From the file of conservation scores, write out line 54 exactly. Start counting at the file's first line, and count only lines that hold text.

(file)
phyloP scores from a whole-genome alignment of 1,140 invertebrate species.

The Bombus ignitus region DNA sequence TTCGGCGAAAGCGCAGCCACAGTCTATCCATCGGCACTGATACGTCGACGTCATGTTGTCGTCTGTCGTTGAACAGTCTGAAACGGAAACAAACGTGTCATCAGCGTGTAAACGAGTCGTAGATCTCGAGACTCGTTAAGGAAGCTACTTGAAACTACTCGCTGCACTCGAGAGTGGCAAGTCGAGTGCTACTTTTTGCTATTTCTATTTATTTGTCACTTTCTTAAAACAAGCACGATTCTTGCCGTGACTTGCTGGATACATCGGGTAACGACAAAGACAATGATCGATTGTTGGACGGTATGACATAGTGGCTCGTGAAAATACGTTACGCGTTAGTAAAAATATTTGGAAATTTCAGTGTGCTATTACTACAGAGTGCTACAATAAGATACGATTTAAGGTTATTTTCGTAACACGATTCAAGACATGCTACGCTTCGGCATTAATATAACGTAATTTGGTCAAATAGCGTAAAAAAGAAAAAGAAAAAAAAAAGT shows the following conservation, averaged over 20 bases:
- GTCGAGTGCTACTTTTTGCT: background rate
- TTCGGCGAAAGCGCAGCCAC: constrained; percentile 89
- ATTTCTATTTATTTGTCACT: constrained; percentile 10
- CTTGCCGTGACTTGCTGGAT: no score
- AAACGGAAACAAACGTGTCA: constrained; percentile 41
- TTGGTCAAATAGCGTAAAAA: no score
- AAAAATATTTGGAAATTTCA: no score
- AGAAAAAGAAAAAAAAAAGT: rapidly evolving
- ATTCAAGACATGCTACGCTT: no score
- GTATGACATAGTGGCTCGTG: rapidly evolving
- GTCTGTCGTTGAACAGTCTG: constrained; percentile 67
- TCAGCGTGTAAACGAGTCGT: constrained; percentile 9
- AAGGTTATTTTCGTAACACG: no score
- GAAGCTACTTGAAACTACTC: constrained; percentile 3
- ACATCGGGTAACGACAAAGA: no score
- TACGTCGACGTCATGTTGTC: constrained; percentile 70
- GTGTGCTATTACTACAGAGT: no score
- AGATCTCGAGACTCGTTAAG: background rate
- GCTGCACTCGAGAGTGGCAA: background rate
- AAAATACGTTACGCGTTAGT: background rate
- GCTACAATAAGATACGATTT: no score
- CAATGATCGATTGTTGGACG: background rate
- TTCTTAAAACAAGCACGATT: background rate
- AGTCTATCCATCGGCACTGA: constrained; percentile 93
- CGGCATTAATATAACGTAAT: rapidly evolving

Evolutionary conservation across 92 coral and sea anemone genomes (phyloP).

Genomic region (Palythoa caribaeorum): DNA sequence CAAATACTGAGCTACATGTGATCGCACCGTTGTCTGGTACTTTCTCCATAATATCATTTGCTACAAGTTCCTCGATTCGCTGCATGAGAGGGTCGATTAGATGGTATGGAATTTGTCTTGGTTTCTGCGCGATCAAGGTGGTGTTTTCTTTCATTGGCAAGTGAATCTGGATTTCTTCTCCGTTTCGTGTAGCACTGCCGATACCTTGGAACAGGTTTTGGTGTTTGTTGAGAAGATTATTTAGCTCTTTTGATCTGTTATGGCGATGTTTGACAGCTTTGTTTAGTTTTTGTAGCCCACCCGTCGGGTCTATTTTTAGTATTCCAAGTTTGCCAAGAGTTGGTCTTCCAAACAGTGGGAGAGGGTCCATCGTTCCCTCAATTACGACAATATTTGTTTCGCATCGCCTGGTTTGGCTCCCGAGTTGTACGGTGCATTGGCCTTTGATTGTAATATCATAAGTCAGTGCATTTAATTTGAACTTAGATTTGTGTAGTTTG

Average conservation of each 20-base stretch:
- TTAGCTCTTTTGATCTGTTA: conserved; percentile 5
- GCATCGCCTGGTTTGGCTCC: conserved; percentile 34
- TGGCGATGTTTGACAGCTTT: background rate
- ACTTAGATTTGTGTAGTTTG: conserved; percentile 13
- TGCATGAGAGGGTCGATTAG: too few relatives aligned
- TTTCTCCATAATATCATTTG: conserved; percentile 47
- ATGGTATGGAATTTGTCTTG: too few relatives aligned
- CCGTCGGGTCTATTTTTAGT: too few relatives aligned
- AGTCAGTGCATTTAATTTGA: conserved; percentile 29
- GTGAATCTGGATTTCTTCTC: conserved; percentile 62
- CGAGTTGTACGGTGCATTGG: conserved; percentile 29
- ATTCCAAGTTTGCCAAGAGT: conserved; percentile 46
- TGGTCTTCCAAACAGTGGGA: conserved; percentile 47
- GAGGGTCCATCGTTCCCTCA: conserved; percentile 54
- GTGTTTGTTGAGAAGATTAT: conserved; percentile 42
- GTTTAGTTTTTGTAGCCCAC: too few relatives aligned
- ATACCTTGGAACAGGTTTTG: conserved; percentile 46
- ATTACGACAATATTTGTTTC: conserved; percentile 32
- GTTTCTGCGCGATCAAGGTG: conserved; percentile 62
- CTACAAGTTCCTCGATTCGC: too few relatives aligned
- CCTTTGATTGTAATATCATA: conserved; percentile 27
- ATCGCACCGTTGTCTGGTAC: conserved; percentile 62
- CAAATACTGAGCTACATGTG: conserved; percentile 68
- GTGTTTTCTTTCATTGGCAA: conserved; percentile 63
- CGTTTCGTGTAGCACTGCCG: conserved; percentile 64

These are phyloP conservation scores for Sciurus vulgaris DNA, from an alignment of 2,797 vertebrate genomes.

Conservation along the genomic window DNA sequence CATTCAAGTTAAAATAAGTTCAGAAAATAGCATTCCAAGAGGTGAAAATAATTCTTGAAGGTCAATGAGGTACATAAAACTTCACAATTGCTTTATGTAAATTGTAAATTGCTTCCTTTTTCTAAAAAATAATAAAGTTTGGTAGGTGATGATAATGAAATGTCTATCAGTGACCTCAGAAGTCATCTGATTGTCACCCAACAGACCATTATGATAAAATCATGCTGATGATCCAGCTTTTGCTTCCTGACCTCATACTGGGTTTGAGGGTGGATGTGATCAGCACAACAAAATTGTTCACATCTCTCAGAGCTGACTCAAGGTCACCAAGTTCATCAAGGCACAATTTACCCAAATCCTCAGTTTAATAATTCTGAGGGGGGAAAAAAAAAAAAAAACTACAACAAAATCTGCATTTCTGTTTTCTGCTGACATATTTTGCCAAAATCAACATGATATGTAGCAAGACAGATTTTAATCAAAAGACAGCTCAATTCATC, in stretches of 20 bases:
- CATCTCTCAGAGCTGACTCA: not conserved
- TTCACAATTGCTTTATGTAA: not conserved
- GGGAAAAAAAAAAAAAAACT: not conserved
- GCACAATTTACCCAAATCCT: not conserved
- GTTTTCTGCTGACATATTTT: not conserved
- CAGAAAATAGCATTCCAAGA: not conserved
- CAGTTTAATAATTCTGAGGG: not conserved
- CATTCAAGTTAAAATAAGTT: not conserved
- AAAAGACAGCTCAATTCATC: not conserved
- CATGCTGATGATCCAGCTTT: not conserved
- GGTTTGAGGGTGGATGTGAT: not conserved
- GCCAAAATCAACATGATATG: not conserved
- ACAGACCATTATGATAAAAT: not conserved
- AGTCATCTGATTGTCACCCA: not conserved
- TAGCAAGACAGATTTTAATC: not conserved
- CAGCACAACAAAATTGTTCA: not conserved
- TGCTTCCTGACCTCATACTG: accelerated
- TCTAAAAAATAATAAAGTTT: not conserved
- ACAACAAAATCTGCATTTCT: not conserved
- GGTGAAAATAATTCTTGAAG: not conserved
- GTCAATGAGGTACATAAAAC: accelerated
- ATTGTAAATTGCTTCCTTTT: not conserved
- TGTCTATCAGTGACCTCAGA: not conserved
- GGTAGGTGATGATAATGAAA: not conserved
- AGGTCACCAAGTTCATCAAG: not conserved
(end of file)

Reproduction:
- GTGTTTTCTTTCATTGGCAA: conserved; percentile 63